Terrence McNally's Master Class presented by Florida Opera Theater showcased insights into the mind of the world renowned singer Maria Callas. Susan Neves was original cast as Callas but she got sick just days before the show's opening. Seva Anthony stepped in to fill the lead roll having recently performed the roll this past summer at the Players Theater in Sarasota. of course, hearing this I lowered my expectations reverting back to the days I withheld respect for substitute teachers. However, the moment Seva walked on stage, she demanded respect, and she got it. She confronted several ladies in the front row, letting them know that they lacked a "look". She shouted to stage hands that the lighting was all wrong, and the audience was plunged into darkness.
She explained that this wasn't an evening about her. She would not be performing, and she expected no applause. She couldn't be bothered to remember the pianist's name, Manny, played by Austin McElwain, although she did recall that he wore a red shirt at a past workshop. Her stool was to tall so she demanded a foot stool. An elder stage hand, Larry Stallings, humbly delivered the stool. Finally Callas was ready and the first student (victim) was called out on the stage. Soprano Eileen Vanessa Rodriguez entered wearing a short skirt and black stockings. Callas demanded that the singer block her ears. Stunned, she clasped her hands over her ears. Callas turned to the audience and said something like, "See this is what I'm talking about, she has no look." Once she was done shredding the young singer, she shouted repeatedly for her to open her ears. As an audience member, I was rooting for the singer to impress the diva. When she sang her first luscious note, Callas shouted "Stop ! Stop! STOP!!!" confused the singer turned to her master. "What was that?!" Callas shouted. "I was just singing." the girl responded. " Exactly, don't just sing!" The young singer never got to perform. She left the stage bewildered, in tears. "Tears will never get you anywhere my dear, trust me, I know."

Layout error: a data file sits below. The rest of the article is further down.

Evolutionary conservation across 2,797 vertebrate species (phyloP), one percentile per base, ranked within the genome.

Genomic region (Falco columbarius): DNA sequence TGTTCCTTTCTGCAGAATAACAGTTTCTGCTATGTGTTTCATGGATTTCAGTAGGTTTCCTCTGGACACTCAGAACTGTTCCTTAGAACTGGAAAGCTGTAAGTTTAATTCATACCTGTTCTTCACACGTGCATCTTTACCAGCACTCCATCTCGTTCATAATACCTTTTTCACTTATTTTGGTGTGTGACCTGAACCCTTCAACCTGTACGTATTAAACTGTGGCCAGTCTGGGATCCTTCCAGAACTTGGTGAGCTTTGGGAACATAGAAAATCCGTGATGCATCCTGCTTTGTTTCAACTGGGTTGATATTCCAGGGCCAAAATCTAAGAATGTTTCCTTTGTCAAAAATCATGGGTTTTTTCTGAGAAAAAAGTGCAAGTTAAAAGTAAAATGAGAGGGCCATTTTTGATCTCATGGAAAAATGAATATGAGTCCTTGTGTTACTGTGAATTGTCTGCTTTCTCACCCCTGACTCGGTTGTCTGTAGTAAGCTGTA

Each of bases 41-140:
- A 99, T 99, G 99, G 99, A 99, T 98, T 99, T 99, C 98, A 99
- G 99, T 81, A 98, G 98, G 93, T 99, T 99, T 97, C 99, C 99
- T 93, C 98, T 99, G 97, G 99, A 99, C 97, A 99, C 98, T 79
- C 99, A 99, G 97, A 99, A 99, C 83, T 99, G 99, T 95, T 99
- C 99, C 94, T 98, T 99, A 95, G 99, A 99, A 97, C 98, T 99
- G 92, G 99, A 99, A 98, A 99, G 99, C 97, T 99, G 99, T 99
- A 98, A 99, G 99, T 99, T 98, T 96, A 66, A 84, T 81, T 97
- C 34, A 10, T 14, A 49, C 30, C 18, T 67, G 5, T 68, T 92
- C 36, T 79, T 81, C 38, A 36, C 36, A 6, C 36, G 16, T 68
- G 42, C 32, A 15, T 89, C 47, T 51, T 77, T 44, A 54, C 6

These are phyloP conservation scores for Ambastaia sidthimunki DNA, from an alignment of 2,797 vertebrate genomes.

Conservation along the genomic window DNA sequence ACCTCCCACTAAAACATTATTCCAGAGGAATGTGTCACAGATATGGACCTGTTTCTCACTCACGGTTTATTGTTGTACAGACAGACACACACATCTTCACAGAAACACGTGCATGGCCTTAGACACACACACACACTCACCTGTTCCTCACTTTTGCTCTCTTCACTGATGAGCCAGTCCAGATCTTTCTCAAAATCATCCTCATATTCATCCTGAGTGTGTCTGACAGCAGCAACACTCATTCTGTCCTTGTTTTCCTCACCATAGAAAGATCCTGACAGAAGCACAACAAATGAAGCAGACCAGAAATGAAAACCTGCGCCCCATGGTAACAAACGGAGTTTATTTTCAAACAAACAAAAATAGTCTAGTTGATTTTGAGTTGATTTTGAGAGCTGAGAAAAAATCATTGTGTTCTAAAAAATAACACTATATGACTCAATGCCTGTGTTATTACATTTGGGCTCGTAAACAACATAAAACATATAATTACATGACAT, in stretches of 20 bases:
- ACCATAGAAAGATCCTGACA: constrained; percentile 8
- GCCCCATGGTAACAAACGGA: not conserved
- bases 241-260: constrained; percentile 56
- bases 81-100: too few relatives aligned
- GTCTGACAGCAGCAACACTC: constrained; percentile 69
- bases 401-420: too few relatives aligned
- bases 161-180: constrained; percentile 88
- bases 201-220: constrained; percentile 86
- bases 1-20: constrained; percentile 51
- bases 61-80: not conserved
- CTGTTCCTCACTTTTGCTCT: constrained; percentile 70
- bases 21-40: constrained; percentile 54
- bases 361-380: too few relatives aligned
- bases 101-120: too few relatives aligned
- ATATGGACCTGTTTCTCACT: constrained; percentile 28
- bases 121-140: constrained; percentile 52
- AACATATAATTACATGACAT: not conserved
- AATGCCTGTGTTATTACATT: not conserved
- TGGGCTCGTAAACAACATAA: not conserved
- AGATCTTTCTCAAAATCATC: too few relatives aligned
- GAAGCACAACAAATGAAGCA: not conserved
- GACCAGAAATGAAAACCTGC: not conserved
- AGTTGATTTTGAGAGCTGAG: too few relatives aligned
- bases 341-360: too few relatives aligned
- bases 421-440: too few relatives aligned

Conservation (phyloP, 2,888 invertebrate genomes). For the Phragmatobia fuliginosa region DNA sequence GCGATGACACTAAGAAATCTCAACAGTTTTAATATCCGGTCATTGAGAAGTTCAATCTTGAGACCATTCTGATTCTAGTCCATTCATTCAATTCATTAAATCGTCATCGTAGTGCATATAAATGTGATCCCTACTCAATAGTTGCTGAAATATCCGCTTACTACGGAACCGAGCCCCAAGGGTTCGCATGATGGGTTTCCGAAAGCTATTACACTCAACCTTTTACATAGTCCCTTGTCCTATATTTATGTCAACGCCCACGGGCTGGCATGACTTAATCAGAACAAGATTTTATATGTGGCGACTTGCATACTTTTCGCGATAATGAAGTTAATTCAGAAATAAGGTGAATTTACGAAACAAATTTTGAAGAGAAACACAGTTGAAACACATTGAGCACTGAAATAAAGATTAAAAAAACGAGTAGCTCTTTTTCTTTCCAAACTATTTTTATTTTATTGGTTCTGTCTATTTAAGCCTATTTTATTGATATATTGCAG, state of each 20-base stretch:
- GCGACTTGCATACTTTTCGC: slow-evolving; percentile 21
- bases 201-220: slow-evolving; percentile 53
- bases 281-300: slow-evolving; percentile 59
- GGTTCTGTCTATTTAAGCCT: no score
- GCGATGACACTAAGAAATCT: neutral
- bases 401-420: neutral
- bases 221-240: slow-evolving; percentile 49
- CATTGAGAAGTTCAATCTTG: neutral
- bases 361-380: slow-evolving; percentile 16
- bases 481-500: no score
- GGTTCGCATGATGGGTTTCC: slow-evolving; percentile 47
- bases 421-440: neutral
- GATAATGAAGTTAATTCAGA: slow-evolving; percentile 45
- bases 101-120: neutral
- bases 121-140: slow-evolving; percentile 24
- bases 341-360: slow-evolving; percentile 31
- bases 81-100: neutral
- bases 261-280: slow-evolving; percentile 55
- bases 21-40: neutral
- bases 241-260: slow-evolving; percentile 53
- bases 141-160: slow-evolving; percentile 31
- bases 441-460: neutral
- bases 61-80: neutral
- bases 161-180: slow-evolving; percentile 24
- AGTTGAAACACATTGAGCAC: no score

The next singer, soprano Janette Zillioli entered in a gorgeous purple gown. There could be no denying that she had a look! However Callas chided that she should never wear such a gown to a master class. "A gown like that should only be worn after midnight." She demanded that the singer should enter the stage in character and she personally demonstrated how to perform the entrance. The girl rushed off stage and didn't return. Tony, a lyric tenor, Brandon Evans, followed with some confidence. After a battle of wills, Callas demanded that he leave the stage. He stood firm and replied loudly, "No!" "Well." Callas replied that is the first interesting thing to have said, continue." His performance swept over Callas and she clutched her chest completely enthralled. Emotionally over whelmed she had no insights but wished him good fortune with his career. When he pressed her for advice, she said simply, "Remember the spring."
The beautiful soprano in the purple gown returned, She had been vomiting in the bathroom. When she finally sang, Callas thought back to her own crowning achievement singing the same roll. She had married a much older man named Ari, and his fortune helped skyrocket her career. She loved him a little, but never completely. On stage however she gave herself completely to the audience. "Applause is what we live on, sometimes it is a we have." Her husband came to resent her callous partial love. She got pregnant and wanted to have the child. It was too little, too late. He demanded that she have an abortion. She followed through, crushed. All this rushed through her as she listened to the young soprano's performance. She hadn't really been listening. Once again her ego managed to hurt the singers feelings. This time the singer struck back, "You want to make the world dangerous for everyone, just because it was dangerous for you!" She stormed off the stage, a stronger, more confident performer.
Calla's best insight was, "It is hard to care about rivals when no one else can do what you do." and, "I have to think that art makes a difference." The performers got a well deserved standing ovation. The painting of Callas, projected above the stage was by artist Colleen Ardman from Winter Park.